Milton Criticism: Selections from Four Centuries

By James B. Thorpe | Go to book overview

C. S. LEWIS


THE STYLE OF SECONDARY EPIC
AND DEFENCE OF THIS STYLE ( 1942)*

FORMS AND FIGURES OF SPEECH ORIGINALLY THE OFFSPRING OF PASSION, BUT NOW THE ADOPTED CHILDREN OF POWER.

COLERIDGE.

THE style of Virgil and Milton arises as the solution of a very definite problem. The Secondary epic aims at an even higher solemnity than the Primary; but it has lost all those external aids to solemnity which the Primary enjoyed. There is no robed and garlanded aoidos, no altar, not even a feast in a hall--only a private person reading a book in an armchair. Yet somehow or other, that private person must be made to feel that he is assisting at an august ritual, for if he does not, he will not be receptive of the true epic exhilaration. The sheer writing of the poem, therefore, must now do, of itself, what the whole occasion helped to do for Homer. The Virgilian and Miltonic style is there to compensate for--to counteract--the privacy and informality of silent reading in a man's own study. Every judgment on it which does not realize this will be inept.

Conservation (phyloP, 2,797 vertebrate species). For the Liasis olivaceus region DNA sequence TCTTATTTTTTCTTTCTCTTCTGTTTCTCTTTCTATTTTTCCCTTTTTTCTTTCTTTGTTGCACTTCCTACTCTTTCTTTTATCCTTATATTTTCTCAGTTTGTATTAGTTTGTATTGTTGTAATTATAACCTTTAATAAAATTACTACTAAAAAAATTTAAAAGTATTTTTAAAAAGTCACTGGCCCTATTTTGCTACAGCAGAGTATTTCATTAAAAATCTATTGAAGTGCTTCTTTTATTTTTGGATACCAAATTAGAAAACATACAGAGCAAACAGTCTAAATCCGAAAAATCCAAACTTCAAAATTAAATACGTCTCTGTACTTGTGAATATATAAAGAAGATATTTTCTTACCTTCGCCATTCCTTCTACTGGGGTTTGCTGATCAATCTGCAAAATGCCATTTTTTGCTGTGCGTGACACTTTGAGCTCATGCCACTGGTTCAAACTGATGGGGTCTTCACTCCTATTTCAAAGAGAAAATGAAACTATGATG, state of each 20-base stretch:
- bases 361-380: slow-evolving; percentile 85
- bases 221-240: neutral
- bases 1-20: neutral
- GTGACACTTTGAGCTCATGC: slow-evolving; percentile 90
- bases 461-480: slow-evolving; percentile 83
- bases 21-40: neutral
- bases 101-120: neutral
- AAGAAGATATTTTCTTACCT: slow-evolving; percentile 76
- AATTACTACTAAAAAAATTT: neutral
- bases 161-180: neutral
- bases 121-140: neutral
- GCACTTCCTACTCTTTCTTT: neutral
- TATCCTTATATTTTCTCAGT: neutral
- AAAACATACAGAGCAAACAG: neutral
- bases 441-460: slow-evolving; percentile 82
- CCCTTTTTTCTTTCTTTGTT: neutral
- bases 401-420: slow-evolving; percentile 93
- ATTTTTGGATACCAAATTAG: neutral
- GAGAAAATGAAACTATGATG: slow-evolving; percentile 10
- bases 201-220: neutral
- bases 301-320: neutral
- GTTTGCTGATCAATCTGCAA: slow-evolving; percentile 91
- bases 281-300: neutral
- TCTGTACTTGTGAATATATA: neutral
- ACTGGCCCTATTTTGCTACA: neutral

____________________
*
From A Preface to Paradise Lost, London, Oxford University Press, 1942, Chaps. VI-VII. Reprinted by permission of the Oxford University Press. The distinction made in earlier chapters between Primary Epic (the Homeric poems and Beowulf) and Secondary Epic (Virgil and Milton) is one of chronology only. Primary Epic is described as "the loftiest and gravest among the kinds of court poetry in the oral period," with the most obvious characteristic of its oral technique being "its continual use of stock words, phrases, or even whole lines."

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